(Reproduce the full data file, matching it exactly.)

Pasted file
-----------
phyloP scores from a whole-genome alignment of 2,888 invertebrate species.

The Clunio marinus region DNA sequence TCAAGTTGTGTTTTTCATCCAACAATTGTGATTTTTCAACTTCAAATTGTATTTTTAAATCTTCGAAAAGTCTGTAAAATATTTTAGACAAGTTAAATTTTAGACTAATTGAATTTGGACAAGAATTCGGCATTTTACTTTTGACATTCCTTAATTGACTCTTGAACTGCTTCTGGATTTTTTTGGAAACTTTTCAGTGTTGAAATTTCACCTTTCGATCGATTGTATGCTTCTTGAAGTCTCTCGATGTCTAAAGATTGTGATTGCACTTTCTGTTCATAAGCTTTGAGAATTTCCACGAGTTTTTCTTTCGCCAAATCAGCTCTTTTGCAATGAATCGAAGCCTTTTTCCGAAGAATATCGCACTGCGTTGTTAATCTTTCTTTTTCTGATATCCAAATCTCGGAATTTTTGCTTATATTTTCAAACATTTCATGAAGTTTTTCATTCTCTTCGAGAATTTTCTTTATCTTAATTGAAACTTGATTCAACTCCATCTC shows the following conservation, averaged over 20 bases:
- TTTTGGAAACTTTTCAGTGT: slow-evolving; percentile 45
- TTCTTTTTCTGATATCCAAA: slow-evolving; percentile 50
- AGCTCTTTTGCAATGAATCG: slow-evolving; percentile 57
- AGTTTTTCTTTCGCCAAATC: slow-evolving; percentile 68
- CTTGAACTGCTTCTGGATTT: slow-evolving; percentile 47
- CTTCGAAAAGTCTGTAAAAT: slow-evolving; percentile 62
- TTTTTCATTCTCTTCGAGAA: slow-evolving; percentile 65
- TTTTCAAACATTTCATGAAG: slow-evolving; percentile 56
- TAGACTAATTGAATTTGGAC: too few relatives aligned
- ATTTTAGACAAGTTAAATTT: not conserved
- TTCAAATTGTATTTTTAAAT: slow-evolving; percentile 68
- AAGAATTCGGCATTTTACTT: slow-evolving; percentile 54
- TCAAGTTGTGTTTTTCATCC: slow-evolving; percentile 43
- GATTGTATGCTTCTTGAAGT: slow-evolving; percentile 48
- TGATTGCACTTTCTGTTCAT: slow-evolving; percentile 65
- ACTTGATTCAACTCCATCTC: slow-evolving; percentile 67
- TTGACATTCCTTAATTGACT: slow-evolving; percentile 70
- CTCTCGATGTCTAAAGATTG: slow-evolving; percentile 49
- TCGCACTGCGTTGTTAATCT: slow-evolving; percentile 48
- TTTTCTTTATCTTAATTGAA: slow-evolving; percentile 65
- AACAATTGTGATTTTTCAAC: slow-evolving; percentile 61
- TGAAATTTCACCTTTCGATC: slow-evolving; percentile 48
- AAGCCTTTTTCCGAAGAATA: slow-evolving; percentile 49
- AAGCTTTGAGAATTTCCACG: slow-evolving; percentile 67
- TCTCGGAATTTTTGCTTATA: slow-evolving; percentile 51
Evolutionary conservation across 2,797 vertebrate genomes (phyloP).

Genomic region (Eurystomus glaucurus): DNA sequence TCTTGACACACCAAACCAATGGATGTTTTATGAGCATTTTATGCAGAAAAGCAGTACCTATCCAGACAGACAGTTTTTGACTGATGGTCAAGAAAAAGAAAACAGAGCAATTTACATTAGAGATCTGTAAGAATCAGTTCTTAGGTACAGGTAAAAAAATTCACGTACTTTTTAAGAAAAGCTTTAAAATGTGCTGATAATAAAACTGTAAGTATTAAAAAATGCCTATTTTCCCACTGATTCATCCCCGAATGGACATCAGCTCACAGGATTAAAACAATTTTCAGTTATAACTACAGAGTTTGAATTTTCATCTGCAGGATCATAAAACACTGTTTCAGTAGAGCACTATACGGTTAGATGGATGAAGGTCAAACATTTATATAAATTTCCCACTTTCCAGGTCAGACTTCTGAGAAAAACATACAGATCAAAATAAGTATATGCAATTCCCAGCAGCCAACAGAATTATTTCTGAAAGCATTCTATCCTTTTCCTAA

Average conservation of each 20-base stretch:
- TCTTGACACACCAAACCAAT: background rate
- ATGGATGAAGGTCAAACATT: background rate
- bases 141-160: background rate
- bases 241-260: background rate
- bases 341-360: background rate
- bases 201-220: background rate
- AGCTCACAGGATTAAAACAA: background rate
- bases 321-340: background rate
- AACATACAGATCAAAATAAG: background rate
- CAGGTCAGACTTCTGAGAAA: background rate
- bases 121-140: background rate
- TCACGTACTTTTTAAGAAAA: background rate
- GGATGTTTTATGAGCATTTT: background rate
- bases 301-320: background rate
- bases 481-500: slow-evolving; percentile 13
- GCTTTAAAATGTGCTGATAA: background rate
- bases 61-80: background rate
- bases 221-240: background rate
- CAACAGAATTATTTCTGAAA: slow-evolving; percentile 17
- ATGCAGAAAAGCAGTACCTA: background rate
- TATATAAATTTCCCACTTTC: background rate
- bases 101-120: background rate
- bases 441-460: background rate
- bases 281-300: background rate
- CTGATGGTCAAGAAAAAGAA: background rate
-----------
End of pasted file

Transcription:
phyloP scores from a whole-genome alignment of 2,888 invertebrate species.

The Clunio marinus region DNA sequence TCAAGTTGTGTTTTTCATCCAACAATTGTGATTTTTCAACTTCAAATTGTATTTTTAAATCTTCGAAAAGTCTGTAAAATATTTTAGACAAGTTAAATTTTAGACTAATTGAATTTGGACAAGAATTCGGCATTTTACTTTTGACATTCCTTAATTGACTCTTGAACTGCTTCTGGATTTTTTTGGAAACTTTTCAGTGTTGAAATTTCACCTTTCGATCGATTGTATGCTTCTTGAAGTCTCTCGATGTCTAAAGATTGTGATTGCACTTTCTGTTCATAAGCTTTGAGAATTTCCACGAGTTTTTCTTTCGCCAAATCAGCTCTTTTGCAATGAATCGAAGCCTTTTTCCGAAGAATATCGCACTGCGTTGTTAATCTTTCTTTTTCTGATATCCAAATCTCGGAATTTTTGCTTATATTTTCAAACATTTCATGAAGTTTTTCATTCTCTTCGAGAATTTTCTTTATCTTAATTGAAACTTGATTCAACTCCATCTC shows the following conservation, averaged over 20 bases:
- TTTTGGAAACTTTTCAGTGT: slow-evolving; percentile 45
- TTCTTTTTCTGATATCCAAA: slow-evolving; percentile 50
- AGCTCTTTTGCAATGAATCG: slow-evolving; percentile 57
- AGTTTTTCTTTCGCCAAATC: slow-evolving; percentile 68
- CTTGAACTGCTTCTGGATTT: slow-evolving; percentile 47
- CTTCGAAAAGTCTGTAAAAT: slow-evolving; percentile 62
- TTTTTCATTCTCTTCGAGAA: slow-evolving; percentile 65
- TTTTCAAACATTTCATGAAG: slow-evolving; percentile 56
- TAGACTAATTGAATTTGGAC: too few relatives aligned
- ATTTTAGACAAGTTAAATTT: not conserved
- TTCAAATTGTATTTTTAAAT: slow-evolving; percentile 68
- AAGAATTCGGCATTTTACTT: slow-evolving; percentile 54
- TCAAGTTGTGTTTTTCATCC: slow-evolving; percentile 43
- GATTGTATGCTTCTTGAAGT: slow-evolving; percentile 48
- TGATTGCACTTTCTGTTCAT: slow-evolving; percentile 65
- ACTTGATTCAACTCCATCTC: slow-evolving; percentile 67
- TTGACATTCCTTAATTGACT: slow-evolving; percentile 70
- CTCTCGATGTCTAAAGATTG: slow-evolving; percentile 49
- TCGCACTGCGTTGTTAATCT: slow-evolving; percentile 48
- TTTTCTTTATCTTAATTGAA: slow-evolving; percentile 65
- AACAATTGTGATTTTTCAAC: slow-evolving; percentile 61
- TGAAATTTCACCTTTCGATC: slow-evolving; percentile 48
- AAGCCTTTTTCCGAAGAATA: slow-evolving; percentile 49
- AAGCTTTGAGAATTTCCACG: slow-evolving; percentile 67
- TCTCGGAATTTTTGCTTATA: slow-evolving; percentile 51
Evolutionary conservation across 2,797 vertebrate genomes (phyloP).

Genomic region (Eurystomus glaucurus): DNA sequence TCTTGACACACCAAACCAATGGATGTTTTATGAGCATTTTATGCAGAAAAGCAGTACCTATCCAGACAGACAGTTTTTGACTGATGGTCAAGAAAAAGAAAACAGAGCAATTTACATTAGAGATCTGTAAGAATCAGTTCTTAGGTACAGGTAAAAAAATTCACGTACTTTTTAAGAAAAGCTTTAAAATGTGCTGATAATAAAACTGTAAGTATTAAAAAATGCCTATTTTCCCACTGATTCATCCCCGAATGGACATCAGCTCACAGGATTAAAACAATTTTCAGTTATAACTACAGAGTTTGAATTTTCATCTGCAGGATCATAAAACACTGTTTCAGTAGAGCACTATACGGTTAGATGGATGAAGGTCAAACATTTATATAAATTTCCCACTTTCCAGGTCAGACTTCTGAGAAAAACATACAGATCAAAATAAGTATATGCAATTCCCAGCAGCCAACAGAATTATTTCTGAAAGCATTCTATCCTTTTCCTAA

Average conservation of each 20-base stretch:
- TCTTGACACACCAAACCAAT: background rate
- ATGGATGAAGGTCAAACATT: background rate
- bases 141-160: background rate
- bases 241-260: background rate
- bases 341-360: background rate
- bases 201-220: background rate
- AGCTCACAGGATTAAAACAA: background rate
- bases 321-340: background rate
- AACATACAGATCAAAATAAG: background rate
- CAGGTCAGACTTCTGAGAAA: background rate
- bases 121-140: background rate
- TCACGTACTTTTTAAGAAAA: background rate
- GGATGTTTTATGAGCATTTT: background rate
- bases 301-320: background rate
- bases 481-500: slow-evolving; percentile 13
- GCTTTAAAATGTGCTGATAA: background rate
- bases 61-80: background rate
- bases 221-240: background rate
- CAACAGAATTATTTCTGAAA: slow-evolving; percentile 17
- ATGCAGAAAAGCAGTACCTA: background rate
- TATATAAATTTCCCACTTTC: background rate
- bases 101-120: background rate
- bases 441-460: background rate
- bases 281-300: background rate
- CTGATGGTCAAGAAAAAGAA: background rate